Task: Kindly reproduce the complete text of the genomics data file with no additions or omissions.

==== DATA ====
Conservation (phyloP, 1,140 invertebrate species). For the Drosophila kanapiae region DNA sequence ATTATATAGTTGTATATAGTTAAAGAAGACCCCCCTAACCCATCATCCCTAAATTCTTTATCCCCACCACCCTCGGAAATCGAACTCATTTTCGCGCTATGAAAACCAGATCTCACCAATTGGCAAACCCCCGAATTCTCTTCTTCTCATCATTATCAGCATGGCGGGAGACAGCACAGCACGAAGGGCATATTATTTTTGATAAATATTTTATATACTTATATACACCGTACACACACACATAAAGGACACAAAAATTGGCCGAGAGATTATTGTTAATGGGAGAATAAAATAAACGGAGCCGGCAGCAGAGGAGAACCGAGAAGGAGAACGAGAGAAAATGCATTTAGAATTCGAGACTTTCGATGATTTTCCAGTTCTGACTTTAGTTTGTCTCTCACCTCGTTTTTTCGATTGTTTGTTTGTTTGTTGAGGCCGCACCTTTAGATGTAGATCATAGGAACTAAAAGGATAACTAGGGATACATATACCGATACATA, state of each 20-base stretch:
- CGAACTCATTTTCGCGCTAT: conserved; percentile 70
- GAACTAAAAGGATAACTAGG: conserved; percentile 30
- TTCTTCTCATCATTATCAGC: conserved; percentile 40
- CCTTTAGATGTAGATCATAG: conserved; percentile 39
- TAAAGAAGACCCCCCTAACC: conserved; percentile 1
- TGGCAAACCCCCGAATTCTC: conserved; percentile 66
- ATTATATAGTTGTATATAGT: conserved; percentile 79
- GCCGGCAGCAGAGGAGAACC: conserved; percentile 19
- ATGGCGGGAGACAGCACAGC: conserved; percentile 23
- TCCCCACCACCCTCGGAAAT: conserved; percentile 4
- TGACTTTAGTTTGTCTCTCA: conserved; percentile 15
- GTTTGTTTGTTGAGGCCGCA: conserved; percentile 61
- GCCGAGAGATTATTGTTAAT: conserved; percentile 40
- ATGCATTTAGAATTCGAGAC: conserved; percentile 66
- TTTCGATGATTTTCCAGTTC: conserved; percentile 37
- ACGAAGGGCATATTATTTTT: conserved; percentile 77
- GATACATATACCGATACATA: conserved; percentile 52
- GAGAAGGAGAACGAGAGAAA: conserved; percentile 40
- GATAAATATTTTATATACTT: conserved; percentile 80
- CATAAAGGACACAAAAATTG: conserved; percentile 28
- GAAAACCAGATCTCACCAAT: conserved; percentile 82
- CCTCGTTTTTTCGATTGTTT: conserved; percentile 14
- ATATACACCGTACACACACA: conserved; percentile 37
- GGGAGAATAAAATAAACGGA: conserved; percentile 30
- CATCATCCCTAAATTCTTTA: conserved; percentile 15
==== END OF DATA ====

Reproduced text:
Conservation (phyloP, 1,140 invertebrate species). For the Drosophila kanapiae region DNA sequence ATTATATAGTTGTATATAGTTAAAGAAGACCCCCCTAACCCATCATCCCTAAATTCTTTATCCCCACCACCCTCGGAAATCGAACTCATTTTCGCGCTATGAAAACCAGATCTCACCAATTGGCAAACCCCCGAATTCTCTTCTTCTCATCATTATCAGCATGGCGGGAGACAGCACAGCACGAAGGGCATATTATTTTTGATAAATATTTTATATACTTATATACACCGTACACACACACATAAAGGACACAAAAATTGGCCGAGAGATTATTGTTAATGGGAGAATAAAATAAACGGAGCCGGCAGCAGAGGAGAACCGAGAAGGAGAACGAGAGAAAATGCATTTAGAATTCGAGACTTTCGATGATTTTCCAGTTCTGACTTTAGTTTGTCTCTCACCTCGTTTTTTCGATTGTTTGTTTGTTTGTTGAGGCCGCACCTTTAGATGTAGATCATAGGAACTAAAAGGATAACTAGGGATACATATACCGATACATA, state of each 20-base stretch:
- CGAACTCATTTTCGCGCTAT: conserved; percentile 70
- GAACTAAAAGGATAACTAGG: conserved; percentile 30
- TTCTTCTCATCATTATCAGC: conserved; percentile 40
- CCTTTAGATGTAGATCATAG: conserved; percentile 39
- TAAAGAAGACCCCCCTAACC: conserved; percentile 1
- TGGCAAACCCCCGAATTCTC: conserved; percentile 66
- ATTATATAGTTGTATATAGT: conserved; percentile 79
- GCCGGCAGCAGAGGAGAACC: conserved; percentile 19
- ATGGCGGGAGACAGCACAGC: conserved; percentile 23
- TCCCCACCACCCTCGGAAAT: conserved; percentile 4
- TGACTTTAGTTTGTCTCTCA: conserved; percentile 15
- GTTTGTTTGTTGAGGCCGCA: conserved; percentile 61
- GCCGAGAGATTATTGTTAAT: conserved; percentile 40
- ATGCATTTAGAATTCGAGAC: conserved; percentile 66
- TTTCGATGATTTTCCAGTTC: conserved; percentile 37
- ACGAAGGGCATATTATTTTT: conserved; percentile 77
- GATACATATACCGATACATA: conserved; percentile 52
- GAGAAGGAGAACGAGAGAAA: conserved; percentile 40
- GATAAATATTTTATATACTT: conserved; percentile 80
- CATAAAGGACACAAAAATTG: conserved; percentile 28
- GAAAACCAGATCTCACCAAT: conserved; percentile 82
- CCTCGTTTTTTCGATTGTTT: conserved; percentile 14
- ATATACACCGTACACACACA: conserved; percentile 37
- GGGAGAATAAAATAAACGGA: conserved; percentile 30
- CATCATCCCTAAATTCTTTA: conserved; percentile 15